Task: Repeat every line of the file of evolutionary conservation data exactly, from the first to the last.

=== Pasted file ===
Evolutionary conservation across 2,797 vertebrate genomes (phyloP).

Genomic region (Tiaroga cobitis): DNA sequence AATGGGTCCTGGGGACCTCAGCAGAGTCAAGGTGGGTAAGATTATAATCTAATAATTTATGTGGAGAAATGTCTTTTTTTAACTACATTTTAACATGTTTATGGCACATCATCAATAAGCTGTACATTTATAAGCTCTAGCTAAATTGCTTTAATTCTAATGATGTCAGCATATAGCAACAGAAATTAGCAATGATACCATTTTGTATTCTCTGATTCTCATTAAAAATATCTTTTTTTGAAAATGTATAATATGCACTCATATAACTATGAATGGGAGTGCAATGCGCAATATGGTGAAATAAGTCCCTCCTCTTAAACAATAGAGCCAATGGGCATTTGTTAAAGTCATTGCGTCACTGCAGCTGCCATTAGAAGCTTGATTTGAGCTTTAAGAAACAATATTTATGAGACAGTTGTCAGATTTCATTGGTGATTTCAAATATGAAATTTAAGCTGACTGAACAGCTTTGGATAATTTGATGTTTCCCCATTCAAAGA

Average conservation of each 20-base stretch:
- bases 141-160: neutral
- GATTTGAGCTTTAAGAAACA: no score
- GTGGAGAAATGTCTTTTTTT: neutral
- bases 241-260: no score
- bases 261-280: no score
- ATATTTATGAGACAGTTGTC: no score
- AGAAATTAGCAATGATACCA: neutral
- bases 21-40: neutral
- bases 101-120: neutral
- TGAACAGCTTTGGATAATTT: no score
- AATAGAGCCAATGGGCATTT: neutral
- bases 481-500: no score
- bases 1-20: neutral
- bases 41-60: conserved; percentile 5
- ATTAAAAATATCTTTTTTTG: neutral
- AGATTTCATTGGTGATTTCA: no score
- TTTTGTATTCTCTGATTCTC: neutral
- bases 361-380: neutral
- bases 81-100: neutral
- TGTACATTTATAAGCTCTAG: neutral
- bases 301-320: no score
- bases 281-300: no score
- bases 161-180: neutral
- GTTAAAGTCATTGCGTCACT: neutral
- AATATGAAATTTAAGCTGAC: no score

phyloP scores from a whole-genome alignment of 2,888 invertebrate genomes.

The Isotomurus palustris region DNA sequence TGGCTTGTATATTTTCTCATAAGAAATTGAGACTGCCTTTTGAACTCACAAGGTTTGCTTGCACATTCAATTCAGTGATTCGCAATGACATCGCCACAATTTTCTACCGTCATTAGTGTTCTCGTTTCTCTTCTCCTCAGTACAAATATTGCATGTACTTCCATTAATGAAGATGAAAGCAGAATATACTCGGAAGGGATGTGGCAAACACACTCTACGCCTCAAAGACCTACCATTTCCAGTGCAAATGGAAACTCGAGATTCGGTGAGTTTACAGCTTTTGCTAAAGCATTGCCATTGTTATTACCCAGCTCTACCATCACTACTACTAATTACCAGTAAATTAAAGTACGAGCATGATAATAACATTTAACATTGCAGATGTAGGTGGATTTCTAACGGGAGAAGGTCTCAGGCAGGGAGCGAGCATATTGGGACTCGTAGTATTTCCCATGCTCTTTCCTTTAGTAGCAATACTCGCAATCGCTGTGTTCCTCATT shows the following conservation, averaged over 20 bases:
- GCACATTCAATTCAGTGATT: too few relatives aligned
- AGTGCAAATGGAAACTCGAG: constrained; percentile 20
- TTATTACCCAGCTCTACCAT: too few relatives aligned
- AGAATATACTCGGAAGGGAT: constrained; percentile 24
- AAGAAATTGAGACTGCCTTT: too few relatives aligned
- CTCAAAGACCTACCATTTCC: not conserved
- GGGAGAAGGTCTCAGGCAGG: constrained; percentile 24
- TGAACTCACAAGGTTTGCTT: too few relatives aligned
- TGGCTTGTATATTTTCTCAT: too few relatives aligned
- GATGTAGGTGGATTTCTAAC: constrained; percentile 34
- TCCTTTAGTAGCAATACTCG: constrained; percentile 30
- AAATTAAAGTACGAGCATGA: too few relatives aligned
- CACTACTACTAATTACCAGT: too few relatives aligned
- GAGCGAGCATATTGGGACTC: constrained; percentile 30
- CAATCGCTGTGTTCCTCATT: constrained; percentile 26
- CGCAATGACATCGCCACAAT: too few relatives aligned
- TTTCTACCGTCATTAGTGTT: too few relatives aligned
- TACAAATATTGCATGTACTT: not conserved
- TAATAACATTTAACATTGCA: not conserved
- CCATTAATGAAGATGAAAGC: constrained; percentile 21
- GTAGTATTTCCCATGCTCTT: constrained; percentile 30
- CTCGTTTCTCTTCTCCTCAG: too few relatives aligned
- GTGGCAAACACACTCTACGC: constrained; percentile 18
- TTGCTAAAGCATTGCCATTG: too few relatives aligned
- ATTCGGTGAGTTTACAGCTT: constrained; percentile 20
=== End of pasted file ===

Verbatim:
Evolutionary conservation across 2,797 vertebrate genomes (phyloP).

Genomic region (Tiaroga cobitis): DNA sequence AATGGGTCCTGGGGACCTCAGCAGAGTCAAGGTGGGTAAGATTATAATCTAATAATTTATGTGGAGAAATGTCTTTTTTTAACTACATTTTAACATGTTTATGGCACATCATCAATAAGCTGTACATTTATAAGCTCTAGCTAAATTGCTTTAATTCTAATGATGTCAGCATATAGCAACAGAAATTAGCAATGATACCATTTTGTATTCTCTGATTCTCATTAAAAATATCTTTTTTTGAAAATGTATAATATGCACTCATATAACTATGAATGGGAGTGCAATGCGCAATATGGTGAAATAAGTCCCTCCTCTTAAACAATAGAGCCAATGGGCATTTGTTAAAGTCATTGCGTCACTGCAGCTGCCATTAGAAGCTTGATTTGAGCTTTAAGAAACAATATTTATGAGACAGTTGTCAGATTTCATTGGTGATTTCAAATATGAAATTTAAGCTGACTGAACAGCTTTGGATAATTTGATGTTTCCCCATTCAAAGA

Average conservation of each 20-base stretch:
- bases 141-160: neutral
- GATTTGAGCTTTAAGAAACA: no score
- GTGGAGAAATGTCTTTTTTT: neutral
- bases 241-260: no score
- bases 261-280: no score
- ATATTTATGAGACAGTTGTC: no score
- AGAAATTAGCAATGATACCA: neutral
- bases 21-40: neutral
- bases 101-120: neutral
- TGAACAGCTTTGGATAATTT: no score
- AATAGAGCCAATGGGCATTT: neutral
- bases 481-500: no score
- bases 1-20: neutral
- bases 41-60: conserved; percentile 5
- ATTAAAAATATCTTTTTTTG: neutral
- AGATTTCATTGGTGATTTCA: no score
- TTTTGTATTCTCTGATTCTC: neutral
- bases 361-380: neutral
- bases 81-100: neutral
- TGTACATTTATAAGCTCTAG: neutral
- bases 301-320: no score
- bases 281-300: no score
- bases 161-180: neutral
- GTTAAAGTCATTGCGTCACT: neutral
- AATATGAAATTTAAGCTGAC: no score

phyloP scores from a whole-genome alignment of 2,888 invertebrate genomes.

The Isotomurus palustris region DNA sequence TGGCTTGTATATTTTCTCATAAGAAATTGAGACTGCCTTTTGAACTCACAAGGTTTGCTTGCACATTCAATTCAGTGATTCGCAATGACATCGCCACAATTTTCTACCGTCATTAGTGTTCTCGTTTCTCTTCTCCTCAGTACAAATATTGCATGTACTTCCATTAATGAAGATGAAAGCAGAATATACTCGGAAGGGATGTGGCAAACACACTCTACGCCTCAAAGACCTACCATTTCCAGTGCAAATGGAAACTCGAGATTCGGTGAGTTTACAGCTTTTGCTAAAGCATTGCCATTGTTATTACCCAGCTCTACCATCACTACTACTAATTACCAGTAAATTAAAGTACGAGCATGATAATAACATTTAACATTGCAGATGTAGGTGGATTTCTAACGGGAGAAGGTCTCAGGCAGGGAGCGAGCATATTGGGACTCGTAGTATTTCCCATGCTCTTTCCTTTAGTAGCAATACTCGCAATCGCTGTGTTCCTCATT shows the following conservation, averaged over 20 bases:
- GCACATTCAATTCAGTGATT: too few relatives aligned
- AGTGCAAATGGAAACTCGAG: constrained; percentile 20
- TTATTACCCAGCTCTACCAT: too few relatives aligned
- AGAATATACTCGGAAGGGAT: constrained; percentile 24
- AAGAAATTGAGACTGCCTTT: too few relatives aligned
- CTCAAAGACCTACCATTTCC: not conserved
- GGGAGAAGGTCTCAGGCAGG: constrained; percentile 24
- TGAACTCACAAGGTTTGCTT: too few relatives aligned
- TGGCTTGTATATTTTCTCAT: too few relatives aligned
- GATGTAGGTGGATTTCTAAC: constrained; percentile 34
- TCCTTTAGTAGCAATACTCG: constrained; percentile 30
- AAATTAAAGTACGAGCATGA: too few relatives aligned
- CACTACTACTAATTACCAGT: too few relatives aligned
- GAGCGAGCATATTGGGACTC: constrained; percentile 30
- CAATCGCTGTGTTCCTCATT: constrained; percentile 26
- CGCAATGACATCGCCACAAT: too few relatives aligned
- TTTCTACCGTCATTAGTGTT: too few relatives aligned
- TACAAATATTGCATGTACTT: not conserved
- TAATAACATTTAACATTGCA: not conserved
- CCATTAATGAAGATGAAAGC: constrained; percentile 21
- GTAGTATTTCCCATGCTCTT: constrained; percentile 30
- CTCGTTTCTCTTCTCCTCAG: too few relatives aligned
- GTGGCAAACACACTCTACGC: constrained; percentile 18
- TTGCTAAAGCATTGCCATTG: too few relatives aligned
- ATTCGGTGAGTTTACAGCTT: constrained; percentile 20